For a less expensive and longer option, you can also try the SecurOMax 6-foot HDMI 2.1 cable. It doesn’t have the official HDMI 2.1 certification, but with a rated bandwidth of 48 Gbps, this Amazon bestseller should still be exactly what you need to get your new Xbox or PS5 connected with all the bells and whistles. On top of that, the cable’s braided construction should make it a bit more robust than other cheaply made cables.
Gamer-friendly features: ALLM and VRR
With HDMI 2.1, you’ll get more than just support for higher frame rates and resolution, though. The 2.1 specification also provides for a number of other nifty features, many of them tailored to console gaming on your TV.
The first of these is auto low-latency mode (ALLM), though it will likely be called something different by individual TV brands. (There’s a long tradition of branding standard features in the TV world; just look at motion smoothing or HDMI-CEC.)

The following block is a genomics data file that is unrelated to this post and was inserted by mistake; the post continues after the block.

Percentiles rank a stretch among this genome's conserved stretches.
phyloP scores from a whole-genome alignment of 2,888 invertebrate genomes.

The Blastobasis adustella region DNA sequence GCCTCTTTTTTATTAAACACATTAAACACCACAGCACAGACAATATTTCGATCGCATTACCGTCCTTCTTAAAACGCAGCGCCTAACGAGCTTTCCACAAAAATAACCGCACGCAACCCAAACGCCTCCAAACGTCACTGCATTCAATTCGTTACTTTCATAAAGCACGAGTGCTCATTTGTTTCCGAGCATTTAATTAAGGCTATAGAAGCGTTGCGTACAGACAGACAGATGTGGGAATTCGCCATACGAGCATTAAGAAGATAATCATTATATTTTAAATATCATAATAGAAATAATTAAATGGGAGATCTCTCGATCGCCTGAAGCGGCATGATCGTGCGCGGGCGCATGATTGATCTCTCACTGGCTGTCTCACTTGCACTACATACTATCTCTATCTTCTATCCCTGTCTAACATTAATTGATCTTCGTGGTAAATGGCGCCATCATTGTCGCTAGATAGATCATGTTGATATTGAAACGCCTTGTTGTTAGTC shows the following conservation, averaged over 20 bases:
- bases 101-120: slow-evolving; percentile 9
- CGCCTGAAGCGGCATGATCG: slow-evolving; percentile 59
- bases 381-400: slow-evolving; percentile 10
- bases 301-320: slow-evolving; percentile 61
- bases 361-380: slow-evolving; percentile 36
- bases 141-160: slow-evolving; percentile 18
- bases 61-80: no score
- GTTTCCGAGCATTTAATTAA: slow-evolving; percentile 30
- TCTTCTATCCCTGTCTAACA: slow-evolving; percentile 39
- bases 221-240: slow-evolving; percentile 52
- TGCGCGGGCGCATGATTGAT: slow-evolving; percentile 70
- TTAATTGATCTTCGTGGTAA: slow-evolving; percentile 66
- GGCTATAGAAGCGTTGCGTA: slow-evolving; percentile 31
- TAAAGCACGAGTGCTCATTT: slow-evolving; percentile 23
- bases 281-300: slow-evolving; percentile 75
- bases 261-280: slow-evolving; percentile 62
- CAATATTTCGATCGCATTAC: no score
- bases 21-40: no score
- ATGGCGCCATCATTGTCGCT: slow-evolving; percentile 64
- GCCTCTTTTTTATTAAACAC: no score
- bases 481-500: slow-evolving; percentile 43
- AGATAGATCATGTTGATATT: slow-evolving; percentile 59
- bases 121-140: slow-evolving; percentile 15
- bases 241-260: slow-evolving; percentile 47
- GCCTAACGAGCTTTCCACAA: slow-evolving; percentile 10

ALLM detects when a connected game console is turned on, switching to game mode on the TV automatically when that happens. Since game modes are designed to provide the lowest latency, mostly by removing a lot of the image processing that’s performed on other modes, you’ll get shorter input lag between the console and the screen, resulting in faster response times. Having the TV sense this and make the switch automatically is a huge convenience for anyone who just wants to jump into a game quickly.
The other cool new feature for gamers comes in variable refresh rates (VRR), which let the TV adjust the refresh rate on the fly to match the output of the game console or graphics card it’s connected to. This is the same sort of frame-rate-syncing technology offered by AMD FreeSync and Nvidia G-Sync for gaming monitors, and we’re already seeing TV manufacturers jump on these technologies to take VRR a step further. Samsung TVs are now boasting AMD FreeSync capability, and LG’s OLED TVs are the first in the market with G-Sync capability. But regardless of the branding involved, the result will be smoother, better-looking games, even from consoles.